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(Ch.4, What meant by the Northwinde.

135 living waters. The Church was not hen dryed up, but plentifully stored with the graces of the spirit , Streames rom Lebanon:The Churches were stored with such graces of the Spirit, as streaned and issued out from the mountains of Israel, the writings of the Prophets ind Apostles.

Awake,or arise, o Northwind, &c.] The Ver. 16. Churches desire that a winde might arise in the North, and come into the South : :0 wit, that Constantine, borne in Yorke, would come into the southerne parts and take the Empire upon him, (and blow upon my garden) driving away the blasts of Easterly perfecutions, and breath favourably and wholesomly upon the Church, cooling the tempestuous heats of thepersecutions which the Church endured. The Church prayeth not the South to come, but the North to come into the South, elfe

First, the word blow, if it had reference to both windes, should have beene of the plurall number.

Secondly, Northwinde and Southvinde blowing together, would interupt and crosse one another by their conrariety.



Ver 16.

136 What meant by Spices of the Garden. Ch.4.

That the spices thereof may flow forth :] That the Gospell and ordinances of Christ and the graces of his children, which were there restrained from their free manifestation by the persecutions, might have free passage.

Let my beloved come into his garden, and eat of his pleasants fruits.] Let Constantine come to them, and partake of the benefits of the Churches serviceable graces to God and him,


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CHAP. 5.
Am come into my garden, my sister, may Spouse,

I have gathered may Myrrhe with my spice, I bave eaten my honey.combe with my honey, I have drunke

my milke : eate, O friends, drinke, yea drinke abundantly, o beloved.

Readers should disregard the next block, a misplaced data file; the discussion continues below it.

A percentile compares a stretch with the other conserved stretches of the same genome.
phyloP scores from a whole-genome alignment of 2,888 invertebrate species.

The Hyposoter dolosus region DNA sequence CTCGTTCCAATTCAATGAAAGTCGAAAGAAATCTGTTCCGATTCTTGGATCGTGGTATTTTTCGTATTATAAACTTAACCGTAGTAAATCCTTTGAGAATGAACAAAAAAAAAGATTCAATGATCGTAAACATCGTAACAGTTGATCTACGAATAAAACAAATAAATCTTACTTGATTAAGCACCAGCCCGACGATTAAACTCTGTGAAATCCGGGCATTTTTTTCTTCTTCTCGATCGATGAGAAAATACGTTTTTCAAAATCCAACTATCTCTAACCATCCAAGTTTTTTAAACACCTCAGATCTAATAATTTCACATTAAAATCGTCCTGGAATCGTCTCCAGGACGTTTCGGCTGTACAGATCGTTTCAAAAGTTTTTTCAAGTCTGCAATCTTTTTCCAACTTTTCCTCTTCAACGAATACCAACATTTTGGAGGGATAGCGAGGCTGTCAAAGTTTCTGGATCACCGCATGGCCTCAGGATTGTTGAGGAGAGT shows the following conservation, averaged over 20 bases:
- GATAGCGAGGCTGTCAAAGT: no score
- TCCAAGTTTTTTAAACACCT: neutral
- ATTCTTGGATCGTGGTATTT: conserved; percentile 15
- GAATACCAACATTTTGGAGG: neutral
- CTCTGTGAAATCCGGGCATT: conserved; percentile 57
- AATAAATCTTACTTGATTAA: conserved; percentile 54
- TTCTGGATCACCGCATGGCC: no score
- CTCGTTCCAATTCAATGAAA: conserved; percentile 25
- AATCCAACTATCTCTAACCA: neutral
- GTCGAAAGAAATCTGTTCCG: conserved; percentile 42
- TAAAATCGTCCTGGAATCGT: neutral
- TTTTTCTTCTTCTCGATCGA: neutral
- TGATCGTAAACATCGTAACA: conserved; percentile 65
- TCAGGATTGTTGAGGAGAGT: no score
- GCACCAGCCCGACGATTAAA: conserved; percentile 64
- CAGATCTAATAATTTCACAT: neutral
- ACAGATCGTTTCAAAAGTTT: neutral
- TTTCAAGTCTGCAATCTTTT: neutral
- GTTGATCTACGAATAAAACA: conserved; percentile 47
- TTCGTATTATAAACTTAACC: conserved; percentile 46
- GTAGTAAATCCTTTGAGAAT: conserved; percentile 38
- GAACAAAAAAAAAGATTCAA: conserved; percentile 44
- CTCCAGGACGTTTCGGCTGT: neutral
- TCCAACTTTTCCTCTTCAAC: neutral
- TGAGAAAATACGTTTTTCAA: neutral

wine with

feepe, but my heart waketh, it is the voce of my beloved that knocketh, saying, Open to mee my sister, my love,

my dove, my undefiled : for my head is filled with dew, and my lockes with the drops of the night. 3 I have put off my coat, how

shall I put it on ? I have washed my feet,how shall I defile ihem?

4. My beloved put in his hand by the hole of the doore, and my bowels were moved for him. 5 Trofe up to open to my beloved, and my hands



The Song of Songs. Ch.5. | dropped with Myrrhe , and my fingers with sweet Smelling Myrrhe,upon the handles of the locke.

6 I opened to my beloved, but my beloved had withdrawne himselfe, and was gone : my foule

failed when hee spake : I fought him, but I could not find him; I called him, but he gave me no answer.

7 The watchmen that went about the city found me they smote me, they wounded me,the keepers of the wals tooke away my vaile from me.

8 I charge you, o daughters of Jerusalem, if ye find my beloved that ye tell him, that I am ficke of love.

9 What is thy beloved more then another beloved, thou fairest ansong women ? What is thy beloved more then another beloved, that thou dost fo charge us ?

10 My beloved is white and ruddy,the chiefest among ten thousand.

11 His head is as the most fine gold, his lockes are bushie and blacke as a Raven.

12 His eyes are as the eyes of doves by the ria vers of water,

washed with milke and fitly set, 13 His cheekes are as a bed of spices, as sweet flowers : his lips like lillies, dropping sweet smelling Myrrhe.

14 His hands are as gold rings set with the Beril : his belly is as bright Ivorie overlaid with Saphires.

15 His legs are as pillars of marble, set upon | sockets of fine

gold, his countenance is as Lebaron, excellent as the Cedars. 16 His mouth is most sweet, yea, he is altoge



Ch.5. Motives to thankefulnesse.
ther lovely. This is my beloved, and this is my
friend, O daughters of Jerusalem.


with my

Cant. 5.verse 1. I am come into my garden, my sister,my spouse, I have gathered my Myrrhe with my spice, I have eaten my honeycombe with my honey, I have drunke my wine

milke : eate, o friends, drinke, yea drinke abundantly, o beloved. ] Constantine came into the Church,en- Chap. s.

joyed the fellowship of it, did partake in all the parts of it, yea and richly endowed it ; so that the. Church and all her friends did eat and drinke', yea and did drinke abundantly of wealth, preferments, &c. whence it was that shee Cha.4.12. fell into a deepe sleepe.

First, this ferves to stirre us up to thankefulnesse and fruitfulnesse to God, who hath planted us not in the wildernesse of the world, but in the garden of his Church. If wee now transgresse as Adam did, eating of the forbidden fruits,

God will take his garden from and * cast us out of it.


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Gen.3.6 11,12,14 & 2.17

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